Occasionally, you have some invariant that you want to maintain, and you want to check that many of your tests, in different suites, maintain that invariant. One technique that can help with this is to write a class whose only job is to help you check that invariant, and to have the tests in question inherit from that class.
These sorts of mixin base classes typically reset the
environment somehow in their constructor, and check the
environment in their destructor, calling
FAIL() if the invariant
in question isn't preserved. They probably also provide some
helper functions to allow tests to query the environment while
Your test may also inherit from some other base class (e.g. one doing common setup/teardown for the suite containing it); if so, it's usually a good idea to inherit from the mixin class first, so its constructor runs first and its destructor runs last.
We provide one sample mixin base class:
ExistingBase is useful when you're
testing a class that manages other objects (e.g. a smart pointer
class or a collection class), and you want to make sure that
the managed objects are being created and destroyed at
appropriate times. It lets you keep a count of the objects in
question, and check to make sure that appropriate numbers of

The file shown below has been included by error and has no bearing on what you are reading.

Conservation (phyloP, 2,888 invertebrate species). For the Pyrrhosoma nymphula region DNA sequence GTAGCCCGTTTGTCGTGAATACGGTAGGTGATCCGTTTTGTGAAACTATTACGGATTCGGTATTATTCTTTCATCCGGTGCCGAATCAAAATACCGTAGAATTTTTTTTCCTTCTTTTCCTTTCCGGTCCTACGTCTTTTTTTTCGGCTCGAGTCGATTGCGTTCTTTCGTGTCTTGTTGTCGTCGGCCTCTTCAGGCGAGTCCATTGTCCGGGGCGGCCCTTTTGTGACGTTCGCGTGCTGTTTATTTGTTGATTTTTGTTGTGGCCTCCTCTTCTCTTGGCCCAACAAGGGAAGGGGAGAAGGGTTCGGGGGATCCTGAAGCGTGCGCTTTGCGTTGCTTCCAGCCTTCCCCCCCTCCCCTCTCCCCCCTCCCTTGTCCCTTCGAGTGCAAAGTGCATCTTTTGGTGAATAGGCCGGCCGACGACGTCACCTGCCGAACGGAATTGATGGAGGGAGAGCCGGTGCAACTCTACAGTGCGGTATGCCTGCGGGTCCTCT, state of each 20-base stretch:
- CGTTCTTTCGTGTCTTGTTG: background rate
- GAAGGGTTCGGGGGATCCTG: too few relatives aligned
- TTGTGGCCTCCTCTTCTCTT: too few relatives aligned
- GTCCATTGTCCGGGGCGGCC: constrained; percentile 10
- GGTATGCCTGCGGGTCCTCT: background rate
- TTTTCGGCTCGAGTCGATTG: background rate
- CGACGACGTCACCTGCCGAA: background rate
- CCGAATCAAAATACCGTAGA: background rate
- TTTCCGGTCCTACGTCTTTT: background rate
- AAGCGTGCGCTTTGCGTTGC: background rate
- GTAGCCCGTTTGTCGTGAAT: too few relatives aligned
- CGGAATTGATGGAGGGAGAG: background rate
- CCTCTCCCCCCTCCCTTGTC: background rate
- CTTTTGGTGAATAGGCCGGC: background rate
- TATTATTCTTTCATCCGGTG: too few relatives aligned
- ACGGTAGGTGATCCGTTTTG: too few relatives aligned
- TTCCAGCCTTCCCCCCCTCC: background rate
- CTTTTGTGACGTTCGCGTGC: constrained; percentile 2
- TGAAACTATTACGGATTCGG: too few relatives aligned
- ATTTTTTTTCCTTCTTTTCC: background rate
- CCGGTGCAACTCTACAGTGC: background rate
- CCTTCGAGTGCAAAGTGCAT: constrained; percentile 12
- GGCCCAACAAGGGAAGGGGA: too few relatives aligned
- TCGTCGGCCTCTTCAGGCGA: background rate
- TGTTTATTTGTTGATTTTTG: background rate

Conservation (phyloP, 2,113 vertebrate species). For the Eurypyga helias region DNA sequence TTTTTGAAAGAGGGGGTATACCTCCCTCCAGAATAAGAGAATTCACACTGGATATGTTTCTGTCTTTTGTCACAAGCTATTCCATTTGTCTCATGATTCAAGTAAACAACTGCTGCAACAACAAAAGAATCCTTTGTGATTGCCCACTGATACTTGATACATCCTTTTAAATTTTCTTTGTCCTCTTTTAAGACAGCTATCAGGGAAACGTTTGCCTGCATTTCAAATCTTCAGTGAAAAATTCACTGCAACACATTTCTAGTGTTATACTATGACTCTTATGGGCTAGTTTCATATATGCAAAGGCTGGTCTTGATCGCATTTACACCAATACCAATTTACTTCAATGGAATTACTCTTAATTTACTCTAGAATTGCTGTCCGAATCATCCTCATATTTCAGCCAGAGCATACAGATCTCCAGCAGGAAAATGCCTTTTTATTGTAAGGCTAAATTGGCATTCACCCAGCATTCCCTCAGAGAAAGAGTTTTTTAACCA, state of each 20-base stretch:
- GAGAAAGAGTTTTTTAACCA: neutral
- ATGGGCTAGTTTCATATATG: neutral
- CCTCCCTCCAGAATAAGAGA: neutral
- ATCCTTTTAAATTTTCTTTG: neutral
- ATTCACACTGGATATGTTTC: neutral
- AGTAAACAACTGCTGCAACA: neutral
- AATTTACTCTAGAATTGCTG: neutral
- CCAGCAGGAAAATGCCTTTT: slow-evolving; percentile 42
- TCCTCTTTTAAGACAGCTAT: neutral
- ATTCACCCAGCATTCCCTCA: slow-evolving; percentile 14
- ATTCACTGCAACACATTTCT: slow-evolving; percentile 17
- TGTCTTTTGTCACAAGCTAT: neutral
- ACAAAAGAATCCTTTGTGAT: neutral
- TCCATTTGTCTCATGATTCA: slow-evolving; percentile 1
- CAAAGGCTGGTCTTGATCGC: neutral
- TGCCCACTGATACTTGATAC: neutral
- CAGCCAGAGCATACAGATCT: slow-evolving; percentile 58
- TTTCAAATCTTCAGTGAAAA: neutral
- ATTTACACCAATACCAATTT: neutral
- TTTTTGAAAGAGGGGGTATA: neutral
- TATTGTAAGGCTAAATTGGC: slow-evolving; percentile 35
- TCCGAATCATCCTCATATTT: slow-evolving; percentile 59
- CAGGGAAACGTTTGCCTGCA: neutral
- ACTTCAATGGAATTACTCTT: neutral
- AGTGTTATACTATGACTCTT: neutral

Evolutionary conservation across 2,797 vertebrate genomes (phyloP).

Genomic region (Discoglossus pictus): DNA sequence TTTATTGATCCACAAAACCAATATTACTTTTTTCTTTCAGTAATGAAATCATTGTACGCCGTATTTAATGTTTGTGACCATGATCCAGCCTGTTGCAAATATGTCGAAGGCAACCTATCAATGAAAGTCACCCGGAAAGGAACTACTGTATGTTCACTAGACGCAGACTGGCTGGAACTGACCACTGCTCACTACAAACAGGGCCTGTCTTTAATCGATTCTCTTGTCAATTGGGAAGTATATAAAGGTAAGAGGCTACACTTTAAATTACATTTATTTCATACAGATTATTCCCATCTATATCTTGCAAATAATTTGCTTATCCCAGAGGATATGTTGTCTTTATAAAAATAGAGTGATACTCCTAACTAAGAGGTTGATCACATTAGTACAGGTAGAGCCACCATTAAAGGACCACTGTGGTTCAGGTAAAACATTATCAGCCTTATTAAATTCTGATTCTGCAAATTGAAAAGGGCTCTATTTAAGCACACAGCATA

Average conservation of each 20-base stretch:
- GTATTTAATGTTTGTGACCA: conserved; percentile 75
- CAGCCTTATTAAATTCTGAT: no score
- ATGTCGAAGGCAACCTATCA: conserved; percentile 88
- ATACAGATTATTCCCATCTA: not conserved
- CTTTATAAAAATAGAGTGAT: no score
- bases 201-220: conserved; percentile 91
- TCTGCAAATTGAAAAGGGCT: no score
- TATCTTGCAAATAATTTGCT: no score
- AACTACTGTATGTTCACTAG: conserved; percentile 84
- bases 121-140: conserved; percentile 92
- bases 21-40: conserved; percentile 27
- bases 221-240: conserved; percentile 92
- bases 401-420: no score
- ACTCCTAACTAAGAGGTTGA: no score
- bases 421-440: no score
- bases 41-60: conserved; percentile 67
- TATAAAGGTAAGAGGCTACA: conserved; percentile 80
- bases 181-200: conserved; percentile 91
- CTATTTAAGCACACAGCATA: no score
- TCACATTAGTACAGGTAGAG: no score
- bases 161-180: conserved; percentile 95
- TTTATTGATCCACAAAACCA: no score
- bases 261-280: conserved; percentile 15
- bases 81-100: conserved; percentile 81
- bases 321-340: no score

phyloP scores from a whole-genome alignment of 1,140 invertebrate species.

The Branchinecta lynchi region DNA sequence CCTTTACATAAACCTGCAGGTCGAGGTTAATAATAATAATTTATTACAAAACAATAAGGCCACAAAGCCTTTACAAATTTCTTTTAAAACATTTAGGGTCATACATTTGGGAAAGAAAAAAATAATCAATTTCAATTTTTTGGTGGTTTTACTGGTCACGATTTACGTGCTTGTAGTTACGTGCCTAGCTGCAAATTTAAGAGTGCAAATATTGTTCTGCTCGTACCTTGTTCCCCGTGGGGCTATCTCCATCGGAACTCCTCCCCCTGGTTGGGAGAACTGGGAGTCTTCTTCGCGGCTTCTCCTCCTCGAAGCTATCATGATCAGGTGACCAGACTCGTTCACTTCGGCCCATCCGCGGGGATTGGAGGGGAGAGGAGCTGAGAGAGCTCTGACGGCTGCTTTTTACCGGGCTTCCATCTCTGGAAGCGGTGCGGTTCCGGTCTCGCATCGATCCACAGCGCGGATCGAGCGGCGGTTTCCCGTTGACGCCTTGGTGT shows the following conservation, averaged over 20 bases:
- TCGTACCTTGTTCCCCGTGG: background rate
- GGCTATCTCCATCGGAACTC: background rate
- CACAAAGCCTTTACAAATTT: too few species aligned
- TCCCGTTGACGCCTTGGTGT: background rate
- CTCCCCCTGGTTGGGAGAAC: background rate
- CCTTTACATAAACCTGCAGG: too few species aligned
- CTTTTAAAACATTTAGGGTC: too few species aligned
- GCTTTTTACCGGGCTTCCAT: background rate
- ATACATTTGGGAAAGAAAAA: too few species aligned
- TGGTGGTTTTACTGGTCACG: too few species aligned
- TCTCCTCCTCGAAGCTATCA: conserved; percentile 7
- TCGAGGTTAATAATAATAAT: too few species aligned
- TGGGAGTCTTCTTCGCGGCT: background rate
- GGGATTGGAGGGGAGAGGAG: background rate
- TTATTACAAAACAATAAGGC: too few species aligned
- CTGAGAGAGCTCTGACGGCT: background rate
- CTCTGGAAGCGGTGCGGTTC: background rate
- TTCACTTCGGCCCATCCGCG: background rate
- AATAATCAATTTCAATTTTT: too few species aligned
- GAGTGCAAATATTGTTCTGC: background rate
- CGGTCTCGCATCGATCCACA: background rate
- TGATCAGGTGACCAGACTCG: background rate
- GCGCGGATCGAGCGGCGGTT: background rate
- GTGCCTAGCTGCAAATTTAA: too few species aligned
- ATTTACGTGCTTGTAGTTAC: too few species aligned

objects exist at all times.
To use it, you should include
unittest/ExistingBase.hpp. This provides two class
ExistingBase<>. If you tests are using a
class called, say,
Managed for the objects under
management, then you should have
ExistingObject<Managed>. This will
Managed's constructors and destructor to
keep a count of the number of live objects at any given time.
Next, your tests should inherit from
ExistingBase<Managed>. This provides two
pieces of functionality. The first is that it has a member
existing(), which returns the number of
live objects. You can use this in your test to check that
objects are being created and destroyed at appropriate times;
for example, when testing a smart pointer class, you might check
that the number of objects that exist is 1 before the smart
pointer goes out of scope and 0 afterwards. The second piece of
functionality is that the destructor checks to make sure that
there are no objects left at the end of the test, and fails the
test otherwise. This gives an easy way to guard against object
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